Prepare for chaos at staging areas

Potentially extended delays in unloading even critical supplies call for some planning as any decision requires the coordination of local, state and federal officials before any freight can be delivered, according to Fuller. 

“You will be dealing with government officials, many of whom are not familiar with logistics and don’t understand what it takes to handle such projects,” he wrote in a previous article posted on

Fuller said drivers should stock up on groceries, prepare for possibly no cellphone service and rely on their CB radios in preparation for long waits. Fueling up prior to entering the prestaging area is critical as many fueling stations are typically closed because of high winds or flooding.

“Hurricane relief is the biggest dog-and-pony show you will ever see in trucking,” Fuller said. “But there is a certain satisfaction in being able to help people who are suffering.”

For detailed forecast information, keep up with the National Hurricane Center here.

This is a developing story. Stay tuned to FreightWaves and FWNOW for updates.

Do you have a story to share? Send me an email or message me on Twitter @cage_writer. Your name will not be used without your permission.

Click for more articles by Clarissa Hawes.

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  1. Busby Transportation

    This Busby Transportation LLC were interested in hauling some Fema load through u guys were already set up with you all My phone number is 803 308 2618 thank you

  2. Louis j Pelsoni

    you mean FEAMA has no idea of logistics??
    say it ain’t so …lol
    like where would they find someone with experience in managing logical supplies, umm like our national guard, army,navy airforce, marines..noooooooo say itsimt so Joe…ugh anotherprime example of we’re here from the fedral government too help …no no your not rookie…

  3. Matthew Doane

    I’ve been an OTR driver for 22 years.
    I’ve also answered the call for relief loads to numerous emergencies.
    I will never haul a thing into Florida again!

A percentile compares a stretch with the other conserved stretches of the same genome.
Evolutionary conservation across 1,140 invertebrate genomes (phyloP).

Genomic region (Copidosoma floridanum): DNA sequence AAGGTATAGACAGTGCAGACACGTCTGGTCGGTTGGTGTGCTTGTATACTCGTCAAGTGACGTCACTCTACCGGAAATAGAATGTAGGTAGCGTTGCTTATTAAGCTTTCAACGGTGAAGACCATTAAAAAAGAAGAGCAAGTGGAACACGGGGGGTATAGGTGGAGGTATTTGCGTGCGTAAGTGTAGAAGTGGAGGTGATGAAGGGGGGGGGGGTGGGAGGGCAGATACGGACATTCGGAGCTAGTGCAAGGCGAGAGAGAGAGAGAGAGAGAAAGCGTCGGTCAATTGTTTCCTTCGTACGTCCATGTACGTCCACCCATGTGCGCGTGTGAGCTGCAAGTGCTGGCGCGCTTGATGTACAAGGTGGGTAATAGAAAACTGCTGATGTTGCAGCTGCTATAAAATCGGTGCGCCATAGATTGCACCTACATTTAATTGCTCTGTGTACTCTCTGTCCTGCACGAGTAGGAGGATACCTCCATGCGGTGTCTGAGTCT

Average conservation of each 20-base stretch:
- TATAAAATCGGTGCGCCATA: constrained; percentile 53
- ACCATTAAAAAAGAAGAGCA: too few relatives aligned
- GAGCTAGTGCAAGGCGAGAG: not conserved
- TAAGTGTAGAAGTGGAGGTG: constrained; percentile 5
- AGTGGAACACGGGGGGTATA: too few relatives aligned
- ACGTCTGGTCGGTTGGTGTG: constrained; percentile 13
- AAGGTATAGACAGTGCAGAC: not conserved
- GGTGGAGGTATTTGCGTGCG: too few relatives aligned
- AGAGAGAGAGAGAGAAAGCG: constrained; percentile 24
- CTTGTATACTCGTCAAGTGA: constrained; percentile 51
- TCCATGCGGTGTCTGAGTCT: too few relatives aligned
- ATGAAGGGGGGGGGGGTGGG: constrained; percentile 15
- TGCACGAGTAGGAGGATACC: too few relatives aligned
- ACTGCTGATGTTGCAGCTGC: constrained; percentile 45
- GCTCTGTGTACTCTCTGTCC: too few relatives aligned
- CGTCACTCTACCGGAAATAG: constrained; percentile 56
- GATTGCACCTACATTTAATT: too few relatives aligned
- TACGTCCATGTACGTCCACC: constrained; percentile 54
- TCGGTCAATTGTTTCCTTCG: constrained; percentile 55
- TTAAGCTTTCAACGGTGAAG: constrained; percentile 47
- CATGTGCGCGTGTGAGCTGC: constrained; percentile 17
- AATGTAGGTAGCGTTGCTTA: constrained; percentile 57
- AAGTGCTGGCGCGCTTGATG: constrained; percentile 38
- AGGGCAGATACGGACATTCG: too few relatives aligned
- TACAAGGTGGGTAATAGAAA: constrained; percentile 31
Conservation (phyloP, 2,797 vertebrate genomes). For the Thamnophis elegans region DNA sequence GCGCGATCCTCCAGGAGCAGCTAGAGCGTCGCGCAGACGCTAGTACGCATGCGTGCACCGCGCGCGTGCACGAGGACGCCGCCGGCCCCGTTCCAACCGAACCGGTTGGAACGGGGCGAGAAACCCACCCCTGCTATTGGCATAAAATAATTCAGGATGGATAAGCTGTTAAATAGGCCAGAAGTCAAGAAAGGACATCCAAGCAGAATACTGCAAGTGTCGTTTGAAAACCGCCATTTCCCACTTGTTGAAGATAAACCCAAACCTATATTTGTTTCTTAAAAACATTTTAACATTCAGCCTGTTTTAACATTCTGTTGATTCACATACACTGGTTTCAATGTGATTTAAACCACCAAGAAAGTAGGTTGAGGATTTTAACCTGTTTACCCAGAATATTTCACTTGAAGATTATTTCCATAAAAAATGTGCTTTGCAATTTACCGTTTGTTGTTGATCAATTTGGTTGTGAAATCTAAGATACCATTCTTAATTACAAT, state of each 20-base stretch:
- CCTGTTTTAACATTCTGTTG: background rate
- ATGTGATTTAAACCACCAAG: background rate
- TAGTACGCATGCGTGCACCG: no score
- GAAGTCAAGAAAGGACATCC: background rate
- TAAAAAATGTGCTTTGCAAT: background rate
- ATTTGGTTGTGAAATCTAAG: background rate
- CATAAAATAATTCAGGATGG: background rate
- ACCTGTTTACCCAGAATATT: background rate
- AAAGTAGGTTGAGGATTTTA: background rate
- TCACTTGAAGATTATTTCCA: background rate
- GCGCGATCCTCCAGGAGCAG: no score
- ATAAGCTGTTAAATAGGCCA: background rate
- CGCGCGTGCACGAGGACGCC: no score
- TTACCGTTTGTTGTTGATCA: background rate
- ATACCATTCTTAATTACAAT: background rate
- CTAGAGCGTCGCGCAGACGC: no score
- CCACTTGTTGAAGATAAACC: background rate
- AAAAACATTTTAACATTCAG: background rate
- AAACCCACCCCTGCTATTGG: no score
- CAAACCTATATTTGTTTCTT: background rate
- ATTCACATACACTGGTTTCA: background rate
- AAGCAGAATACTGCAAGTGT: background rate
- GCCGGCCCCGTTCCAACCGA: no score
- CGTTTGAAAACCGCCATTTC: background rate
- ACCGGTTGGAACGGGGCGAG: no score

The past two relief loads i pulled into Florida i recieved parking violations from State Patrol.
    Even tho my truck was placard and paperwork was authentic for disaster relief, i was given parking citations.
    The state of florida can go without my assistance for taking monies from my pocket when all i did was volunteer to help.
    One less truck to be in Florida.

  4. Velma Landry

    My husband hauled water after hurricane Rita and Katrina. There were days of waiting, and sometimes having to move locations, and there were some relief workers that supplied food to the waiting drivers. We were independents, and did have detention pay in our contract with our broker, so the pay was good, and they paid us the next pay period. My husband also had family in that area, and was able to check on some of them. What a sense of pride in helping in the relief effort.

      1. Busby Transportation

        This Busby Transportation LLC were interested in hauling some Fema load through u guys were already set up with you all My phone number is 803 308 2618 thank you

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Clarissa Hawes

Clarissa has covered all aspects of the trucking industry for 14 years. She is an award-winning journalist known for her investigative and business reporting. Before joining FreightWaves, she wrote for Land Line Magazine and If you have a news tip or story idea, send her an email to [email protected]